You know, most of us have been around for a while, like yourself there, James, driven the Camaro, and a lot of its different iterations. So first of all, just tell everybody-- check this piece out, it's worth your time, spend a little more time with it if you'd like. I'll bat it over to you, though, because I think your take is interesting, and I would be inclined to agree with it. You mentioned that you think the Camaro takes itself far too seriously. What do you mean by that?
JAMES RISWICK: Well, I guess-- well, let's go back one step and say why the Camaro needs fixing. And why we're saying that is because of sales. So its sales pale in comparison to the Dodge Challenger, which is much older. Like, it's, like, twice-- the Challenger has been around since, like, '08 with only a mid-cycle refresh that was, like, eight years ago. The Mustang, like, outsells it by, like, twice as much.
And I'd argue part of the reason is a broader appeal. You know, my wife, my mother, and my grandmother, all of their first cars were Mustangs. So you don't have to be, like, some hardcore, yeah, car guy to drive a Mustang. The Challenger definitely doesn't take itself very seriously. You can get it in colors called Hell Raisin and Gold Rush that are literally gold and purple.
There's cartoons on the fenders. There's nothing that the Dodge Challenger takes itself seriously. The Camaro takes itself very seriously. It is a serious performer. It goes around a track. And this time that's way better than Mustang, way better than Challenger-- you're a serious person if you drive a Mustang. Look, it even looks really serious.
We put this big black grille on it. It doesn't look very good, but it sure is angry, just like I'm angry, and I'm going to kick your ass on a track, and I'm very serious. This is kind of the vibe you get from the Camaro. And apologies to people who like the Camaro, but this is kind of the way it comes across.
And Chevy's marketing efforts really haven't differed from this. And it just has a whiff of monster and flat bill hat about it. The Camaro and the Mustang-- or, sorry, the Mustang and the Challenger do not have this. So even though the Camaro is, in fact, the best one of these to drive around a track, around a mountain road-- it is, without question, just the basic car has superior handling.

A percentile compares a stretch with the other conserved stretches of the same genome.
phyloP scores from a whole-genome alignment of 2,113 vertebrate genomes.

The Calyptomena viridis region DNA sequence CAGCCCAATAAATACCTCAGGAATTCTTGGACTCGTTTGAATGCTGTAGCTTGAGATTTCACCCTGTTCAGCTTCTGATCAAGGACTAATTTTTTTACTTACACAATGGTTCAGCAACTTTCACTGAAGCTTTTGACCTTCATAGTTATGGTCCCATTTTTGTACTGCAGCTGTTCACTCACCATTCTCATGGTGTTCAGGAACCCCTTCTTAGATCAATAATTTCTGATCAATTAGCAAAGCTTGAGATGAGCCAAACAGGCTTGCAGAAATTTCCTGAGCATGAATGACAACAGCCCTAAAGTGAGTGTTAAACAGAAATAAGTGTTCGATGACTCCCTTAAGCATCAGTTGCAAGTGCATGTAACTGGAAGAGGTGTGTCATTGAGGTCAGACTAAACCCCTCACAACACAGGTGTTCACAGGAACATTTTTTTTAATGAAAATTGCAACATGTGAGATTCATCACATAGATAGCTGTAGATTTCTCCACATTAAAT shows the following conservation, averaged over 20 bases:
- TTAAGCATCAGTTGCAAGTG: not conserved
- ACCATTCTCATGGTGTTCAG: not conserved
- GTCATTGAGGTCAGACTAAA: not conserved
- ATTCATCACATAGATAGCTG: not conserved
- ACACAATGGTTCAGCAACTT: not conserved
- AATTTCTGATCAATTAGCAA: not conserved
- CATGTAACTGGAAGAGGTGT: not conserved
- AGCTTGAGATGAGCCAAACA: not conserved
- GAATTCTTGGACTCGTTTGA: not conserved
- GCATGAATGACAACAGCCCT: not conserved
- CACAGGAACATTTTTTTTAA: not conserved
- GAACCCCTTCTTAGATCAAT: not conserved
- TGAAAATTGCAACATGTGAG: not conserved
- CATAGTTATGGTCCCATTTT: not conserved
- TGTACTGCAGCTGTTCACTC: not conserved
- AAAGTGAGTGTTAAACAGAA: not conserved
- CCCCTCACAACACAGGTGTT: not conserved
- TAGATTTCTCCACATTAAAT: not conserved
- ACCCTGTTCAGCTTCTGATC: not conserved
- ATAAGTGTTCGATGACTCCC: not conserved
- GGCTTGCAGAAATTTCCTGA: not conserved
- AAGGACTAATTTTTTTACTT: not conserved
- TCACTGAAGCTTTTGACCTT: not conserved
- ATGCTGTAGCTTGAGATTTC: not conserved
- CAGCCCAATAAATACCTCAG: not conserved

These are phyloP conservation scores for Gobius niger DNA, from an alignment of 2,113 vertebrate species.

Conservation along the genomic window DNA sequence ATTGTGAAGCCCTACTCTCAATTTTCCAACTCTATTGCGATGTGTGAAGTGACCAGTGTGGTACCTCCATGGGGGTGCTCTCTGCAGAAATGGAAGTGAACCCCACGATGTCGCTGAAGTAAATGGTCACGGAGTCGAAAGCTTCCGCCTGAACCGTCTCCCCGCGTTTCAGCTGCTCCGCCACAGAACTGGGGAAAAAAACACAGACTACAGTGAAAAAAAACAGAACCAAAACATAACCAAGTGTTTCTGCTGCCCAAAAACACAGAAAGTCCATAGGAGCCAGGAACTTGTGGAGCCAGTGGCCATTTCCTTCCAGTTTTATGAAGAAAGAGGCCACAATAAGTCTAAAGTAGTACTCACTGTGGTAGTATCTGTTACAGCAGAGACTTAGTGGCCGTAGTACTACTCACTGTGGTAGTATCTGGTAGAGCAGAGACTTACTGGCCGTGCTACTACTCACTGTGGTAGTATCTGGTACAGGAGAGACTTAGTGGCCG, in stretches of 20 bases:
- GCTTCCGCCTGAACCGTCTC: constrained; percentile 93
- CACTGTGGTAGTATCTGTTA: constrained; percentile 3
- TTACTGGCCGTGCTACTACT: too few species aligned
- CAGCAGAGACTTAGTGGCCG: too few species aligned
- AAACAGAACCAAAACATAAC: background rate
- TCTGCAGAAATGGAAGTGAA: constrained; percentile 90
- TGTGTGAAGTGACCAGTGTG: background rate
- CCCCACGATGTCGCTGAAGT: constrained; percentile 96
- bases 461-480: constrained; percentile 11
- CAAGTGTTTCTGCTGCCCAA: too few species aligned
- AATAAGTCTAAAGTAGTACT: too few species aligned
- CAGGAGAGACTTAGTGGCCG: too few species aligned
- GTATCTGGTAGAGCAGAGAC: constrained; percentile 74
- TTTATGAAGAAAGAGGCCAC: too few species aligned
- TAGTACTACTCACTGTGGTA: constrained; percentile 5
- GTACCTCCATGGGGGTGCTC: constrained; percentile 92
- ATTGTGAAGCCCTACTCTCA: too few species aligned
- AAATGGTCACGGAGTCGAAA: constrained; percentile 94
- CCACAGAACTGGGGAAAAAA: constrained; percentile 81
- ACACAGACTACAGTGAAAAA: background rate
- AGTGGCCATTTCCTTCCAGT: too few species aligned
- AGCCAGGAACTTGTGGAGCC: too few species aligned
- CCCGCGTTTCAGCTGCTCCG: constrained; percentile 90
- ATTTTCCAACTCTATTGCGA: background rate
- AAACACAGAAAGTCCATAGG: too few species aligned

It is a more sophisticated vehicle to drive. I drove the Camaro 1LE V6 around a track in Nevada, and then I drove a Mustang GT-- that's the V8 one-- and the V6 Camaro smoked the V8 Mustang around the track. That's great. And if you think that's important, good. Camaro's for you.
Unfortunately, the double sales of the Mustang are not the result of people who really seek out its handling capabilities. They're just not. If you really care about that, you're not buying one of these anyway. All of them, including the Camaro, is really big. You also can't see anything out of the Camaro-- that's been the case since it was recreated a generation ago.
That was something that Zac pointed out, and I absolutely agree. Never mind that it's very difficult to park and just drive around. It's actually difficult to drive on a mountain road or track. You can't spot the car. You don't know where the fenders are because you're sitting in these gun-slit windows. So those were some of the elements that we decided that could be fixed-- kind of a styling, totally reimagination of it.
To dial back the machismo, to make it just a little more, like, practical-- like, can we see a little more out of it? Can the back seat be a little bigger. We're not talking about turning into a Challenger. We're not necessarily talking about making it a four-door, although that wouldn't necessarily be a terrible idea if you made that an option-- not replacing the Camaro with a four-door, but adding to it the family, not unlike a Mustang Mach-E.
So those are some of the ideas that we shared about fixing the Camaro. Because we don't want it to go away, you know, because that's-- if they don't fix it, then it's just going to go away. And that'd be really sad to lose another enthusiast car. So we hope it sticks around. But you know, as is, it's not really how we would go about it.